The Hobbit, as well as The Lord of the Rings, are lacking in women in a big way. You can blame the guy who wrote the first book in 1937 if you feel the need, but when adapting those stories to film in 2013, the absence is noted. Peter Jackson went so far as to add a new elf, Tauriel, to his Hobbit trilogy but it turns out a few of the women who already existed in J.R.R. Tolkien’s world didn’t make the cut for theater viewings. Sir Ian McKellen explains who.
McKellen keeps a blog on the films’ production on his website. He recently posted about the lack of women in Tolkien’s world but when on to give some intriguing information.
One thing Middle-earth is short on is the feminine. It’s a pity, because a female dwarf would have been fun. Bilbo’s mother, the “famous Belladonna Took,” will make a brief appearance in the extended DVD/Blu-ray edition but in the film itself, thank goodness for the ravishing re-appearance of Cate Blanchett’s serene Galadriel. She is so sweet to Gandalf, countering the sinister presence of a mournful Saruman at the conference table. Actually Christopher Lee wasn’t with the rest of us, filming in New Zealand. His contribution was shot back home in London and then sliced into the scene, though you can’t tell, of course.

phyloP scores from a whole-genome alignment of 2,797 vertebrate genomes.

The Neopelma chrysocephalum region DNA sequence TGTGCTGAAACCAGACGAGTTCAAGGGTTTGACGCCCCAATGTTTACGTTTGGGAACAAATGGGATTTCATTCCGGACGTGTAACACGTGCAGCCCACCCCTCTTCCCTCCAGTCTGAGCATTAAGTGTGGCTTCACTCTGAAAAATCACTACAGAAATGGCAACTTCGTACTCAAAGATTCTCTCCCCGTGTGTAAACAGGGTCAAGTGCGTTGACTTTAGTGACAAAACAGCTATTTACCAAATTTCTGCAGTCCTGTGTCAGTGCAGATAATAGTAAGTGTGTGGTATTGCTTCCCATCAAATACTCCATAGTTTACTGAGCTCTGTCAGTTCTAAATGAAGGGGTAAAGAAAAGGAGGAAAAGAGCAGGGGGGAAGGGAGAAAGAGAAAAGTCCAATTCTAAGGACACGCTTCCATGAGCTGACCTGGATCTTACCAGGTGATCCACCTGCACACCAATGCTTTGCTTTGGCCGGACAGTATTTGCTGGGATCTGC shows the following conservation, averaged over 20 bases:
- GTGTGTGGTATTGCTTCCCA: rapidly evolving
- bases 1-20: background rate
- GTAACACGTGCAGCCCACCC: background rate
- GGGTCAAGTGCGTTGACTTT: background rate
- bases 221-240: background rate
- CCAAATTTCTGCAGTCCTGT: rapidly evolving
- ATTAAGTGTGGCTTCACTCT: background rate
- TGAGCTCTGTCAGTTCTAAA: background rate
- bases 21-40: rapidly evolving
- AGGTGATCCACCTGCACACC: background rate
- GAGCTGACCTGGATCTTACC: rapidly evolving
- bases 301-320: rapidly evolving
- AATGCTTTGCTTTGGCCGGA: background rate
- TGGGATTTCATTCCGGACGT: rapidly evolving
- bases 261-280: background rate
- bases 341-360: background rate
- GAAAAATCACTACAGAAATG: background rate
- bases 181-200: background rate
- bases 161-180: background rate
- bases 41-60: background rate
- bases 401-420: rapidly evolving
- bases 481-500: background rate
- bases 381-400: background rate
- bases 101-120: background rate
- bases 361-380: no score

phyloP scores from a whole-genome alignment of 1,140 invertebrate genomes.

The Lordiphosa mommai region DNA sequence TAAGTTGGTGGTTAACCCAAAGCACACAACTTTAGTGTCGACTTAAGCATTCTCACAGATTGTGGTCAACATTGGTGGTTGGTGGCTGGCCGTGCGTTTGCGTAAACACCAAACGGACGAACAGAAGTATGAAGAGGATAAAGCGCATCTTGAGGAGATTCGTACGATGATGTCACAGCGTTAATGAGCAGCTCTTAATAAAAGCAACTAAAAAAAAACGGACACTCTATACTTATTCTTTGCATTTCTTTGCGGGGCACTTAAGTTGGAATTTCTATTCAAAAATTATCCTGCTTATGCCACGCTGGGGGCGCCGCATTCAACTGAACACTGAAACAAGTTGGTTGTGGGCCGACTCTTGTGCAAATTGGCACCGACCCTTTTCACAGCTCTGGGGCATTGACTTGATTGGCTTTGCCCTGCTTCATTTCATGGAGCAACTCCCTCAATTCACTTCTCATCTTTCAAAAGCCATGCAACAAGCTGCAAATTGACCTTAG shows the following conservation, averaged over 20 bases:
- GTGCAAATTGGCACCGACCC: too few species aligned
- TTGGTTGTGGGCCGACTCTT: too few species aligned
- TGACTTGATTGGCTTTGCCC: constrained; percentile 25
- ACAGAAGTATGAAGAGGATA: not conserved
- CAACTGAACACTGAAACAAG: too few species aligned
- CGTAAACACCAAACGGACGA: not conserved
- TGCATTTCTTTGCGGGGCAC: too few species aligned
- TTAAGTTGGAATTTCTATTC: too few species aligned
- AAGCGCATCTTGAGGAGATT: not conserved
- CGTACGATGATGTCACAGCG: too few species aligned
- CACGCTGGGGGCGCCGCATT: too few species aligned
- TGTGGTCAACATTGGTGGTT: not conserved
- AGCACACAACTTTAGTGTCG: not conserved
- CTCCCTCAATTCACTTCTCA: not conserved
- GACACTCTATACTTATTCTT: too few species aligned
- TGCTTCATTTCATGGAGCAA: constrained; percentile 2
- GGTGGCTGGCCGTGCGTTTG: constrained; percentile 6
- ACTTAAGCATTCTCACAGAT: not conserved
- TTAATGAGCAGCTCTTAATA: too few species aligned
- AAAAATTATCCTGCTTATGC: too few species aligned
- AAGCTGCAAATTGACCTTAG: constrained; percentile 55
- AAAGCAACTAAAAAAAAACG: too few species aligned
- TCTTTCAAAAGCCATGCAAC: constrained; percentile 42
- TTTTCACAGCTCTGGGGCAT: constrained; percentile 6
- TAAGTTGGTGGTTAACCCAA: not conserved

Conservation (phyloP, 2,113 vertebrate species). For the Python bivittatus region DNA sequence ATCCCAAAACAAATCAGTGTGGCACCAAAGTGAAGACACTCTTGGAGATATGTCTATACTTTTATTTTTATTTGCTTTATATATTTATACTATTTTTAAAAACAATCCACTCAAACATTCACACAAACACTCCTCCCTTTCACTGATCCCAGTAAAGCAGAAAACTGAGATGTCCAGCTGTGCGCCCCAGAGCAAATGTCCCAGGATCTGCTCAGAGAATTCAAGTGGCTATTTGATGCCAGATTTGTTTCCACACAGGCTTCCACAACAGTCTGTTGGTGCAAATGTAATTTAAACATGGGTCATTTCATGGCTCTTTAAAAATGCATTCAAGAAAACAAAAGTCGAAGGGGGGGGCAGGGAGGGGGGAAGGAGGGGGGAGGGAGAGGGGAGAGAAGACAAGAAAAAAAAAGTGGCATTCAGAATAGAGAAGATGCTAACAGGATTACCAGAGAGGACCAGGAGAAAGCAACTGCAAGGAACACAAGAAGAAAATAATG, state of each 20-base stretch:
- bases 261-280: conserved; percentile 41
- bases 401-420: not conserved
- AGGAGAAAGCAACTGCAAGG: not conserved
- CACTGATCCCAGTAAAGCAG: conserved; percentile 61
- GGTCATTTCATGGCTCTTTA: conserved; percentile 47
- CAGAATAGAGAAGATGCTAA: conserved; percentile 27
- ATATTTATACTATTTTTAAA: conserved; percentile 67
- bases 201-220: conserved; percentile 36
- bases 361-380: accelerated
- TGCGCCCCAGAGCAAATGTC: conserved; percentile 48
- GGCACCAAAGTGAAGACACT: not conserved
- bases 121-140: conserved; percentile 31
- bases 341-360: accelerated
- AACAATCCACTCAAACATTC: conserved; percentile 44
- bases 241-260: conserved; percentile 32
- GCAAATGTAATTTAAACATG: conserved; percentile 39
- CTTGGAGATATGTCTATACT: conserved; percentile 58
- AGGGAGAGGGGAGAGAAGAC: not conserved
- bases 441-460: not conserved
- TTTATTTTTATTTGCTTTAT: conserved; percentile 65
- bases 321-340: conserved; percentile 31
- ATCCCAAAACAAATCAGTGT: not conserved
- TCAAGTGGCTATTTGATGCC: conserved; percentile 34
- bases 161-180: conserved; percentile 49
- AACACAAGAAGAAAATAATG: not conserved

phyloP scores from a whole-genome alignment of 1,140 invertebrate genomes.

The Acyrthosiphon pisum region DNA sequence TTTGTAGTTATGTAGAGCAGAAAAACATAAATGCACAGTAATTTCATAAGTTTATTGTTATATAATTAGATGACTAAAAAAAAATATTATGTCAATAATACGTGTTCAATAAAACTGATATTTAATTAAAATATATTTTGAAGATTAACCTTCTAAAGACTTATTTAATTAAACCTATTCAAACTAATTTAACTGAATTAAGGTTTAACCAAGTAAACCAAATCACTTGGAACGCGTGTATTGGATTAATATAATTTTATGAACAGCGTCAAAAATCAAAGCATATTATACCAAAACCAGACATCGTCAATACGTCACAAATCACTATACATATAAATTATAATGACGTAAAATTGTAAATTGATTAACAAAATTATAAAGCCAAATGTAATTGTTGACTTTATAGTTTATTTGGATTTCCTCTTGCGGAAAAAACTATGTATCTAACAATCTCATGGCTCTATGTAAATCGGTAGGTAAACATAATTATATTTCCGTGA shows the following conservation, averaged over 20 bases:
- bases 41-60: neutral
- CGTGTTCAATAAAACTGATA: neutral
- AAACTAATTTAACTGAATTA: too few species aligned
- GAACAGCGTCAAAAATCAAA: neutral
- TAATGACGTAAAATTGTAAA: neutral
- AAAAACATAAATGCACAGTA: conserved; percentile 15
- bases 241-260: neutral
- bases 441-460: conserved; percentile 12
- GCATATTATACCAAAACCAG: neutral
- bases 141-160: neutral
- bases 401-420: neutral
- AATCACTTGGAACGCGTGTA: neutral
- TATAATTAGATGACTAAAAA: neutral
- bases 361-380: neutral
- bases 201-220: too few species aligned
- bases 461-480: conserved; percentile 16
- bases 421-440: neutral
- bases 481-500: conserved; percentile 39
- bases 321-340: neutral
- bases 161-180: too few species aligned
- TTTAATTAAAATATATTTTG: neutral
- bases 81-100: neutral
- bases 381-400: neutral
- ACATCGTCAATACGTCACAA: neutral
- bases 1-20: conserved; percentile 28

Also on hand with the other gorgeous-looking elves in Rivendell is FIGWIT: and if you don’t know who that is, you haven’t been following the Flight of the Conchords’ subplot. It’s a Kiwi in-joke.
I don’t think he’s realized how far Figwit has come.
That aside, we’re with McKellen here, some dwarf women would have been great. Not to mention, Belladonna totally should have made the cut, and holy crap, Christopher Lee wasn’t with them in that scene!?
The moral of this post is, McKellen should talk more often.